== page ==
Should America be concerned that Toyota is now selling more cars in the U.S. than Chevy, or that they are about to outsell Ford next year? The short answer is "yes." Read on for the long answer.
First, American companies like Chevrolet pay more taxes to the U.S. Treasury, employ more American workers, support the livelihoods of more retirees' pensions and health care, and get more of their parts from domestic sources than Toyota.
Toyota has only been making cars here since 1987. For their first U.S. plant, Toyota was given 1,000 acres of free land. A special trade zone was established so they could import parts duty-free from Japan, and another special deal was made to allow Toyota to avoid paying over $100 million in taxes. The plant was built with Japanese steel by a Japanese steel company. Financing was handled by Mitsui Bank of Japan.
The first car hadn't even been built yet and American car companies, steel companies, banks, and their workers were already taking it on the chin.
Rarely do American companies get such generous deals offered to them. Since they are based here, they are expected to produce here. And produce here they do!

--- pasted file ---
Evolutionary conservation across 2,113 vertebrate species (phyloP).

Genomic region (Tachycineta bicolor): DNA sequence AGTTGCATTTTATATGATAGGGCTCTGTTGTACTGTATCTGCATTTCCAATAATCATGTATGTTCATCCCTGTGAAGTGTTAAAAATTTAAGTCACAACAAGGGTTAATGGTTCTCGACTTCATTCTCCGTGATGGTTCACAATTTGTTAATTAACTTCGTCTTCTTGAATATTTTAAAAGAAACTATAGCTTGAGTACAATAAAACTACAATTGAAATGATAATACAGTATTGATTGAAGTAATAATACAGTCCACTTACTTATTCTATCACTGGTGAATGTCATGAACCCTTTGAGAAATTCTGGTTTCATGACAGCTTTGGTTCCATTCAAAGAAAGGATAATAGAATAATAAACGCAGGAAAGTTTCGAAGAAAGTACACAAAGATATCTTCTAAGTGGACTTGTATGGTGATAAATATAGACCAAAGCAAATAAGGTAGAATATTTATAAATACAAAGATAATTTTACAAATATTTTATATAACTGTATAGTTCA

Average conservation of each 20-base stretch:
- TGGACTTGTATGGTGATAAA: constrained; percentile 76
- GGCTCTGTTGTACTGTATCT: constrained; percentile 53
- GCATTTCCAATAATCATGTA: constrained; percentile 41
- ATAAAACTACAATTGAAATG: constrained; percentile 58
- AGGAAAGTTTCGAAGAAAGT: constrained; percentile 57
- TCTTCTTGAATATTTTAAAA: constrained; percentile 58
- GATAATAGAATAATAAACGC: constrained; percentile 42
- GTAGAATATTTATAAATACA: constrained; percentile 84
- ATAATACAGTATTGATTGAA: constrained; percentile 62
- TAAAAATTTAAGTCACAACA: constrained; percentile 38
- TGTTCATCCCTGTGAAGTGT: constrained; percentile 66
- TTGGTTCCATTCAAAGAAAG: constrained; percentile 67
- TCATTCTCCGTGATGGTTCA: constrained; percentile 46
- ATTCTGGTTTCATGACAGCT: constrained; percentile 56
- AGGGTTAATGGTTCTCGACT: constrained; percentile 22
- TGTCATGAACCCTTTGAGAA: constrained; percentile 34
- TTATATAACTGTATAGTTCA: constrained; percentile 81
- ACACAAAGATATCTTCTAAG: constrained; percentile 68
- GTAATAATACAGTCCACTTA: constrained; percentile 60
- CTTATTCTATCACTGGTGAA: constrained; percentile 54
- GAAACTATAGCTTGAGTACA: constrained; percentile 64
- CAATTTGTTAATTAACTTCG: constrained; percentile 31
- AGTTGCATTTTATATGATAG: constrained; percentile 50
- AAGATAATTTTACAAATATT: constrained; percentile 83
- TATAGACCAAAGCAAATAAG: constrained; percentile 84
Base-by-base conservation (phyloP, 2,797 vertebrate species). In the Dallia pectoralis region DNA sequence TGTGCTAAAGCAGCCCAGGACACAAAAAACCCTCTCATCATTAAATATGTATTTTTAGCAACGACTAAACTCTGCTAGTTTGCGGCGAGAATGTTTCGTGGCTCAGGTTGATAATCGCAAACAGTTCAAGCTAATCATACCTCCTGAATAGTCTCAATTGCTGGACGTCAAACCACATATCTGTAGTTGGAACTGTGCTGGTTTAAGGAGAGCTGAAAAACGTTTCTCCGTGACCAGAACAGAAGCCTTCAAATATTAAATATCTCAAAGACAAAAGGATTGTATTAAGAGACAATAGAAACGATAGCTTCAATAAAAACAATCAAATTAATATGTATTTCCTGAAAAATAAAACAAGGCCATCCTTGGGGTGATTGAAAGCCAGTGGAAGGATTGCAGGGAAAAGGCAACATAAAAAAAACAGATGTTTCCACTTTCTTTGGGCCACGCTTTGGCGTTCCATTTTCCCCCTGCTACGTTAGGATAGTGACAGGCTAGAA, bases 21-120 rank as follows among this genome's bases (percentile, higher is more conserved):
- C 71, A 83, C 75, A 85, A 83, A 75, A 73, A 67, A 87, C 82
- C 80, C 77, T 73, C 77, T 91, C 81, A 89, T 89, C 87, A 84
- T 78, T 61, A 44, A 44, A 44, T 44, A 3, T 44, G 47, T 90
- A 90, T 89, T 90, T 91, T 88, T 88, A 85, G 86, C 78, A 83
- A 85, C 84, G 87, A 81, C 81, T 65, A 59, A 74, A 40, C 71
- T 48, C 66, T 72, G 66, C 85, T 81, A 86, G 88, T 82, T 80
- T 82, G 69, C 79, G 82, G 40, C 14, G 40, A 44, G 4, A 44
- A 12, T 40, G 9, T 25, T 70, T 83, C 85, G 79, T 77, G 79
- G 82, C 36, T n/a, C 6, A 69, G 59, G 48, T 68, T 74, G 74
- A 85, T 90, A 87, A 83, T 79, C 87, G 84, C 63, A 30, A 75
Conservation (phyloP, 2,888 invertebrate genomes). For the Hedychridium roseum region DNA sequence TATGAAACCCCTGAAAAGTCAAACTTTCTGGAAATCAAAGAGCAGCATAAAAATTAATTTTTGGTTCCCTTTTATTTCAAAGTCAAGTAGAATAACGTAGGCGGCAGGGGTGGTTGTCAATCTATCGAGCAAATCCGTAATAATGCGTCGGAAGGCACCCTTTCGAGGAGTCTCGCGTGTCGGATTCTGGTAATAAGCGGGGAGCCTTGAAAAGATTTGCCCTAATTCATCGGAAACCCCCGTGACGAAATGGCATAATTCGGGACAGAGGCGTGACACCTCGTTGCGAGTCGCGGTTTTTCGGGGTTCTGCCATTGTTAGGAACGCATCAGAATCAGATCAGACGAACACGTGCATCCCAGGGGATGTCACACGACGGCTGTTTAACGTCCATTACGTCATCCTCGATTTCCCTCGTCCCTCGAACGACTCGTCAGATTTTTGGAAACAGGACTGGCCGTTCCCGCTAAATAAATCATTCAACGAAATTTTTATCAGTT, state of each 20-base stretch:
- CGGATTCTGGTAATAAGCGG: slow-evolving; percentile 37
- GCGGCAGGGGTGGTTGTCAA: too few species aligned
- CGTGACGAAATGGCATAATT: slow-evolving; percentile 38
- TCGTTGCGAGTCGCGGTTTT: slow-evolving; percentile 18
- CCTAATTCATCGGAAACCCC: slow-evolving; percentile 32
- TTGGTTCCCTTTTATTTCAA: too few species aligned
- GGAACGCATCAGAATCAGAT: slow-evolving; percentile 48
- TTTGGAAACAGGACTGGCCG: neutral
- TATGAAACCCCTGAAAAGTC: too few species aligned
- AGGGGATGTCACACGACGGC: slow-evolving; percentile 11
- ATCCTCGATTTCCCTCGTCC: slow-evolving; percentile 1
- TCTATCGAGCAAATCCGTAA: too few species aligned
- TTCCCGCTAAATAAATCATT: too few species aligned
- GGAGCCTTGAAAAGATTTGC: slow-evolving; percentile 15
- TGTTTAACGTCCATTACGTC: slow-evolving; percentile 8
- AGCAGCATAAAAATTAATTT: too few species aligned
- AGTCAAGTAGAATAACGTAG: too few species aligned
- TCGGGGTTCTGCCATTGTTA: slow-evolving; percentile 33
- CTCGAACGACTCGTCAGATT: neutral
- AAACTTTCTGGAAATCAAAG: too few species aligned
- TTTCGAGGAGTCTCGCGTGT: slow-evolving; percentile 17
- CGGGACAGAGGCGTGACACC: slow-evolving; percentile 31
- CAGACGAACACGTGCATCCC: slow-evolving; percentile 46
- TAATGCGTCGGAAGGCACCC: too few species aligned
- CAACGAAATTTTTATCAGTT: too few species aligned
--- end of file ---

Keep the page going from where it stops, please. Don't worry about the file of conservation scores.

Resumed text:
American companies GM and Ford (Chrysler is now a German company) have twice as many plants in the United States than all their foreign competitors combined - including Chrysler, Jeep, and Dodge.
As Toyota surges past Chevy, soon to pass Ford, and then Honda does the same as they are not far behind, American car companies will probably be forced to lay off more Americans and shutter more plants. As the news hits the papers, Americans will likely spew their venom at American companies for failing to "compete" and build better cars.
But few Americans realize that it costs American car companies about $1,300 more to build a car than it does their foreign rivals because not only do they support more retirees and pay higher union wages, but they also get fewer tax concessions from their own government.
I can almost guarantee you that if you and I both went into business to build widgets, and I had $1,300 more per unit to spend on research & development and design, etc., odds are that I will probably outsell you too.
Most Americans also don't realize that favoring Toyota will inevitably put them on the hook for higher taxes. Why? GM's pension fund is seriously under-funded because of the stock market downturn. The U.S. government has already taken over the pension funds for troubled U.S. steelmakers. Could U.S. carmakers be next? And we all know who ends up paying if that happens - the American taxpayer.
It was once said that what was good for America was good for General Motors, and vice versa. But it is unlikely that we'll ever see a day when whatever is good for Toyota is good for America. That's because Japanese-owned Toyota will always do what's best for their home country, and not their foreign subsidiaries. America would be wise to do the same.